The complete set
As it says in the introduction to the book: “I don’t recall such an exciting and inspiring season as we had in 2016-17. The complete set was there: a full team of committed players; motivational, positive coaches; and a friendly, fun-loving parent group who got along wonderfully well. In short, a top notch sports and youth development year which saw the Girls Hockey Calgary (GHC) Bantam 1 Hawks travel south across the Canada-US border into Montana, up and down the QE II Highway and north to Edmonton where they won a silver medal at the Alberta Provincial Championships.”
Self-publishing experience with Blurb
I put the concept together using a storyboard which facilitated working out a structure, and the juxtaposition between words and images. Using a mock-up with folded blank pages helped later on when figuring out the number of pages that I could use.
After researching a number of self-publishing possibilities, I landed on Blurb. I liked the templates they offer, the ability to publish with an ISBN and their pretty friendly Help Center. I also liked the idea of being able to put my book into their bookstore along with my profile. Yes, I added some of my blurb on Blurb!
What to watch for
This is not a definitive how-to guide by any means but here are a select few observations from my photo first in self-publishing.
Shaping your photo boxes: It’s probably a good idea on the first go-around to select one of the many templates available. I went with something that suited photography and travel but quickly realized its limitations for my needs and ended up making quite a few layout changes. Creating boxes for text and photographs is a fundamental part of that but look out for the sizing of those photo boxes. It’s hard to see the actual size so some guesswork comes into it. What is important is to match as best as possible the size and orientation of the photo you are selecting to import. Put a landscape picture into a portrait shaped box and you will be battling with the Fit to Frame and Fill to Frame options. Avoid that as much as possible.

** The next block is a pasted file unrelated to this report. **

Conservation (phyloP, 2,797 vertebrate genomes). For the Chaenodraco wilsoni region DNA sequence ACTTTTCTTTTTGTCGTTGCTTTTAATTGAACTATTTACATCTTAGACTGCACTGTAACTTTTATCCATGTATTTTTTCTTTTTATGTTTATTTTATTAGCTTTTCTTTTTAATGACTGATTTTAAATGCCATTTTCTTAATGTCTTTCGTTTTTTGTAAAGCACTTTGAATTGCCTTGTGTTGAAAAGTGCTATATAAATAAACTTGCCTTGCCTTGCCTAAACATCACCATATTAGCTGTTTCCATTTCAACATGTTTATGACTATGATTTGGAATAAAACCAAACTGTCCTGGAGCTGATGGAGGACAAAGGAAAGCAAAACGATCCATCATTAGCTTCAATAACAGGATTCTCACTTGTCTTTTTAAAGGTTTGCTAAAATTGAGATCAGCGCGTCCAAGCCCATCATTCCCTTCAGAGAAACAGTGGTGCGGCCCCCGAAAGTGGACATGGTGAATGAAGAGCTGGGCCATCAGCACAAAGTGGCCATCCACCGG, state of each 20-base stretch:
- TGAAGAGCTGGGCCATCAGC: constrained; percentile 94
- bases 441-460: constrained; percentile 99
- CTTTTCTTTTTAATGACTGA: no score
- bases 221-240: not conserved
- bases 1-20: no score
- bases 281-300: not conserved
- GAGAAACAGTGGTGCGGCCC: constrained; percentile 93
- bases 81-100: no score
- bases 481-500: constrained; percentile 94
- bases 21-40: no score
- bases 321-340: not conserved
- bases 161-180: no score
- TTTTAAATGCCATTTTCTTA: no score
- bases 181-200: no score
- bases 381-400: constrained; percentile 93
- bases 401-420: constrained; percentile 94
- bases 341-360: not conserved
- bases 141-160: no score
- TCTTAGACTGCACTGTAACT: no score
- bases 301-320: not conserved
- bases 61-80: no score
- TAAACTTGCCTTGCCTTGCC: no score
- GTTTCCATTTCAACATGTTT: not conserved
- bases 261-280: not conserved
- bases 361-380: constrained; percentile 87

Bleeding spines: Getting a photo to bleed, i.e. run through to the edge of the page is a tad fiddly, but after a few goes you get to know how far to pull the images across. Double page spreads, though they are fabulously impactful, will disappoint you and your readers if an important face or other feature is left over the spine area. It’s probably not going to work well so choose double spreads carefully.
Inside covers: It took me a long time to realize why the number of pages I had in my draft book was not working. I eventually found out that Blurb doesn’t print on the inside of the covers. Makes good sense when you know!
Image resolution: The good news is that Blurb accepts pretty large file sizes for the images that you can import. That may surprise you if you have got used to social media publishing which tends towards piddly little files. You can import a file as large as 75 megapixels but I put my own threshold just below, at 70 MP, which is around 35 MB. You may need to change your export settings if you tend to send out your images to Instagram and Facebook. They can be much bigger with Blurb!
So, all in all, a pretty good experience over a couple of days to put my first self-published book out there. If you’re interested, you can preview the first part of the book or purchase from the Blurb Bookstore.
J. Ashley Nixon (2017). Hawks hockey highlights: capturing the 20116-2017 season. Blurb Books, pp 36 (ISBN 9781366025760)